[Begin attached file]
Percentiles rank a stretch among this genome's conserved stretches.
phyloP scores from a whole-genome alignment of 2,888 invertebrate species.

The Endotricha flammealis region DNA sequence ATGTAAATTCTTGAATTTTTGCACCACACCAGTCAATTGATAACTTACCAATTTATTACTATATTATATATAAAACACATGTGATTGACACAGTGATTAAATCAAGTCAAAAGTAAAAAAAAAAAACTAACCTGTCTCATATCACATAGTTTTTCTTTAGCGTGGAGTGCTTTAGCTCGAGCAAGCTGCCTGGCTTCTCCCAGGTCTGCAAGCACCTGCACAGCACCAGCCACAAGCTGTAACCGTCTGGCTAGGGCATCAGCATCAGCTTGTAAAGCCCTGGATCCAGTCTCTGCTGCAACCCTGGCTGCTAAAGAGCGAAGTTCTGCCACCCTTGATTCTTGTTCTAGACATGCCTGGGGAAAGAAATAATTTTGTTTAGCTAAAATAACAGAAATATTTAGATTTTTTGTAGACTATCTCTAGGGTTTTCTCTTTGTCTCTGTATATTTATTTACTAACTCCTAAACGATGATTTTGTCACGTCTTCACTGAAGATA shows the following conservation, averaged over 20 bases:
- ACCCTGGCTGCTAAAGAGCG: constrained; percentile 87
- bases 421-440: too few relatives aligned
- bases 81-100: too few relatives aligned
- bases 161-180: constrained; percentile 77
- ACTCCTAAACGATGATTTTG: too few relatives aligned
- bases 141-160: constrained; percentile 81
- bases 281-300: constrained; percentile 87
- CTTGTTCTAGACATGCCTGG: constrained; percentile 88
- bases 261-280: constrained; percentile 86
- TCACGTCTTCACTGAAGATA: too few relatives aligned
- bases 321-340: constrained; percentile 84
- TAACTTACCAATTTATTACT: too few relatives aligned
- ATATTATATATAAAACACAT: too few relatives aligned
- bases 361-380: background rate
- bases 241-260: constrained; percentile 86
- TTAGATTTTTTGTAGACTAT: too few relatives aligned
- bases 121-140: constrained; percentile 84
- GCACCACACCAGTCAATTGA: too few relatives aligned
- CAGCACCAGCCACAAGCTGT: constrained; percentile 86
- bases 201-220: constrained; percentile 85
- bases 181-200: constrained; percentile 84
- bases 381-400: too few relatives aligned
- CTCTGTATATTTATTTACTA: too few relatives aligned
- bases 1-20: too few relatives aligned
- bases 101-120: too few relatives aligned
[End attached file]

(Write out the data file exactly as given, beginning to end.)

Percentiles rank a stretch among this genome's conserved stretches.
phyloP scores from a whole-genome alignment of 2,888 invertebrate species.

The Endotricha flammealis region DNA sequence ATGTAAATTCTTGAATTTTTGCACCACACCAGTCAATTGATAACTTACCAATTTATTACTATATTATATATAAAACACATGTGATTGACACAGTGATTAAATCAAGTCAAAAGTAAAAAAAAAAAACTAACCTGTCTCATATCACATAGTTTTTCTTTAGCGTGGAGTGCTTTAGCTCGAGCAAGCTGCCTGGCTTCTCCCAGGTCTGCAAGCACCTGCACAGCACCAGCCACAAGCTGTAACCGTCTGGCTAGGGCATCAGCATCAGCTTGTAAAGCCCTGGATCCAGTCTCTGCTGCAACCCTGGCTGCTAAAGAGCGAAGTTCTGCCACCCTTGATTCTTGTTCTAGACATGCCTGGGGAAAGAAATAATTTTGTTTAGCTAAAATAACAGAAATATTTAGATTTTTTGTAGACTATCTCTAGGGTTTTCTCTTTGTCTCTGTATATTTATTTACTAACTCCTAAACGATGATTTTGTCACGTCTTCACTGAAGATA shows the following conservation, averaged over 20 bases:
- ACCCTGGCTGCTAAAGAGCG: constrained; percentile 87
- bases 421-440: too few relatives aligned
- bases 81-100: too few relatives aligned
- bases 161-180: constrained; percentile 77
- ACTCCTAAACGATGATTTTG: too few relatives aligned
- bases 141-160: constrained; percentile 81
- bases 281-300: constrained; percentile 87
- CTTGTTCTAGACATGCCTGG: constrained; percentile 88
- bases 261-280: constrained; percentile 86
- TCACGTCTTCACTGAAGATA: too few relatives aligned
- bases 321-340: constrained; percentile 84
- TAACTTACCAATTTATTACT: too few relatives aligned
- ATATTATATATAAAACACAT: too few relatives aligned
- bases 361-380: background rate
- bases 241-260: constrained; percentile 86
- TTAGATTTTTTGTAGACTAT: too few relatives aligned
- bases 121-140: constrained; percentile 84
- GCACCACACCAGTCAATTGA: too few relatives aligned
- CAGCACCAGCCACAAGCTGT: constrained; percentile 86
- bases 201-220: constrained; percentile 85
- bases 181-200: constrained; percentile 84
- bases 381-400: too few relatives aligned
- CTCTGTATATTTATTTACTA: too few relatives aligned
- bases 1-20: too few relatives aligned
- bases 101-120: too few relatives aligned